For RIM, the delayed BlackBerry 10 has quickly become something of a last stand, even if that's not how the company itself would pitch it. Until now, RIM has been playing catch up ever since the App Store launch in 2008. Always adding features after its rivals, and never leading the market. Indeed, the whole concept of app marketplaces, open email and everything else Apple and co. brought to the table has been an uncomfortable fit for the Canadian giant. BlackBerry 10 is an attempt to jump back ahead, and could be the reset button the company needs. Or, on the other hand, it could prove to be neither one thing nor the other – neither consumer focused, nor tailored enough for enterprise. What it isn't, however, is without hope.

Indeed, BlackBerry wasn't without hope in 2013, and anyone who encountered the team behind the platform's drive on games at an event last year will know how committed the company was to making its mark.

As I sit here typing, however, the company's future is very much up in the air.

The latter months of 2013 saw BlackBerry initiate a full-scale withdrawal from the games markets whilst also popping itself up for sale and ridding itself of CEO Thorsten Heins.

In the end, BlackBerry's attempt to take on iOS and Android in the apps market just didn't sit well in the eyes of the consumer. While both the touchscreen-based Z10 and querty-focused Q10 performed well with critics, for the public, neither offered anything unique.

The Z10 came with less apps and games that any other smartphones on the market, while the Q10 offered the enterprise market little more than BlackBerry's legacy devices.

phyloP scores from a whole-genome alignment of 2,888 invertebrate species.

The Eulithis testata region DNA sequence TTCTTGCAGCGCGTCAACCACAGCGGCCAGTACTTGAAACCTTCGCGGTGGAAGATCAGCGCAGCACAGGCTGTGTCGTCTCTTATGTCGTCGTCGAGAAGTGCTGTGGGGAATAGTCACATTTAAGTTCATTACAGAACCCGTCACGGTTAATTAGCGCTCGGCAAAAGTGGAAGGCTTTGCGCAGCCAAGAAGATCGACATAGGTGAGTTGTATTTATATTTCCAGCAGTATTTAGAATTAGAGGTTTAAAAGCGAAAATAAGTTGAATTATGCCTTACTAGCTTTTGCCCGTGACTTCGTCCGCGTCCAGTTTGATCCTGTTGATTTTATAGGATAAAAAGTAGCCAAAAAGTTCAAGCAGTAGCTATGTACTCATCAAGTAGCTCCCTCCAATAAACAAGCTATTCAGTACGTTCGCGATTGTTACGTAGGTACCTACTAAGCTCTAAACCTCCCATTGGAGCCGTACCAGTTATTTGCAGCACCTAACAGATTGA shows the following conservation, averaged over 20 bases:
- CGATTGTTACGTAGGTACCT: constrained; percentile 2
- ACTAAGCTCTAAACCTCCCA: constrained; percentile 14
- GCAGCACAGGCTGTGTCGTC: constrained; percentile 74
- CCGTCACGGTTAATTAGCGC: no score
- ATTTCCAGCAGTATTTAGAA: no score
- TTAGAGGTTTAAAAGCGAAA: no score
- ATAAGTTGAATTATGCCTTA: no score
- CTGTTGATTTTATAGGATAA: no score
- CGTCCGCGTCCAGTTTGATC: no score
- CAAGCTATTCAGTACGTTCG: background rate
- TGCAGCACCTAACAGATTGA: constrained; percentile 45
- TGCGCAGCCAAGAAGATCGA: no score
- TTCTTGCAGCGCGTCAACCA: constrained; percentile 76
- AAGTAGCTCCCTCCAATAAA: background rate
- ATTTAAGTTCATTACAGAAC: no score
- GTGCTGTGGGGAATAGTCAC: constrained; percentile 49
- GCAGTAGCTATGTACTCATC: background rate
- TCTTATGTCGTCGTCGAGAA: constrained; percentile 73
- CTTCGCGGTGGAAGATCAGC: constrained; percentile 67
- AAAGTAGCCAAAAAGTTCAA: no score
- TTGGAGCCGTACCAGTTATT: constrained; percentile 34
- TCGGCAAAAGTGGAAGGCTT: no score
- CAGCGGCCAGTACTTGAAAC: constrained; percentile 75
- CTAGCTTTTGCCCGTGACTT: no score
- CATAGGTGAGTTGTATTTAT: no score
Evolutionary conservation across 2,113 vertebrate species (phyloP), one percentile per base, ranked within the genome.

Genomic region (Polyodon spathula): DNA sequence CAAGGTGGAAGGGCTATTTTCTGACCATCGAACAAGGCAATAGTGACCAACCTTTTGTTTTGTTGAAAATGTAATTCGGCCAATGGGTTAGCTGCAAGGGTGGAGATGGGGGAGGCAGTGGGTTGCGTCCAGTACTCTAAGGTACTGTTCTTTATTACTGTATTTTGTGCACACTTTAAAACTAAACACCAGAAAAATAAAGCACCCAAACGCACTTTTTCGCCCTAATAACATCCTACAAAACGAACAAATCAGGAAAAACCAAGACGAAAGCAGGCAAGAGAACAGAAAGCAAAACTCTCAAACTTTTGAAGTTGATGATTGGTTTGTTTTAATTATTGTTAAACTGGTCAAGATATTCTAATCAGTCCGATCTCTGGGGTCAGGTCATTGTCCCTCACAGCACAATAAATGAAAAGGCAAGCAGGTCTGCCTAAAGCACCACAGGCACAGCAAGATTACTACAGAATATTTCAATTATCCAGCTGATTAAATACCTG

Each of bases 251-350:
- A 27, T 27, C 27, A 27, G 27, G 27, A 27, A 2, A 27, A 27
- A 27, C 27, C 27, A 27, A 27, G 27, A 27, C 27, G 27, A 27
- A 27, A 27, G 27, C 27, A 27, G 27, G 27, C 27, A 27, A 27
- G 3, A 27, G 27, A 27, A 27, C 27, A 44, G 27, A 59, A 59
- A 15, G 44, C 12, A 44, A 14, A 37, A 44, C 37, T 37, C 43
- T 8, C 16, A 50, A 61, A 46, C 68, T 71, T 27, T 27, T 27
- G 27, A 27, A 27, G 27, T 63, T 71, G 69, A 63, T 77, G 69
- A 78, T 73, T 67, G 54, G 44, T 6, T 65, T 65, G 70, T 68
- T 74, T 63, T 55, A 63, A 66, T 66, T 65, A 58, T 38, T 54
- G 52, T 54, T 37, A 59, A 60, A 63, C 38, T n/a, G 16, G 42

In short, BlackBerry 10 tried to be everything to all men, but it's diverse approach meant it ended up muddling its message: the very definition of a 'Jack of all trades, master of none.'

By chasing the tails of Apple and Google, BlackBerry undermined its hand in the enterprise market and hastened its own demise in that arena too. It would be both unfair and inaccurate to suggest BlackBerry has disappeared off the face of the earth, but it seems unlikely 2014 will play host to any sort of meaningful comeback.

Statement 3:

Will Windows survive? Will it tip the balance in Microsoft's favour? All we know is, 2013 will be the year when we find out whether consumers want to play ball.


This one is a little harder to qualify. Though it had notable detractors, Windows 8 is undoubtedly a commercial success by almost every measure – though it's hard to escape the notion that, for a lot of people, the platform's Metro user interface is anything but a selling point.

A score draw, then? Well, not really, because one of the biggest oversights I made in my 2013 predictions is that, for Microsoft, Windows 8 – and Windows Phone and Xbox, for that matter - is a long play.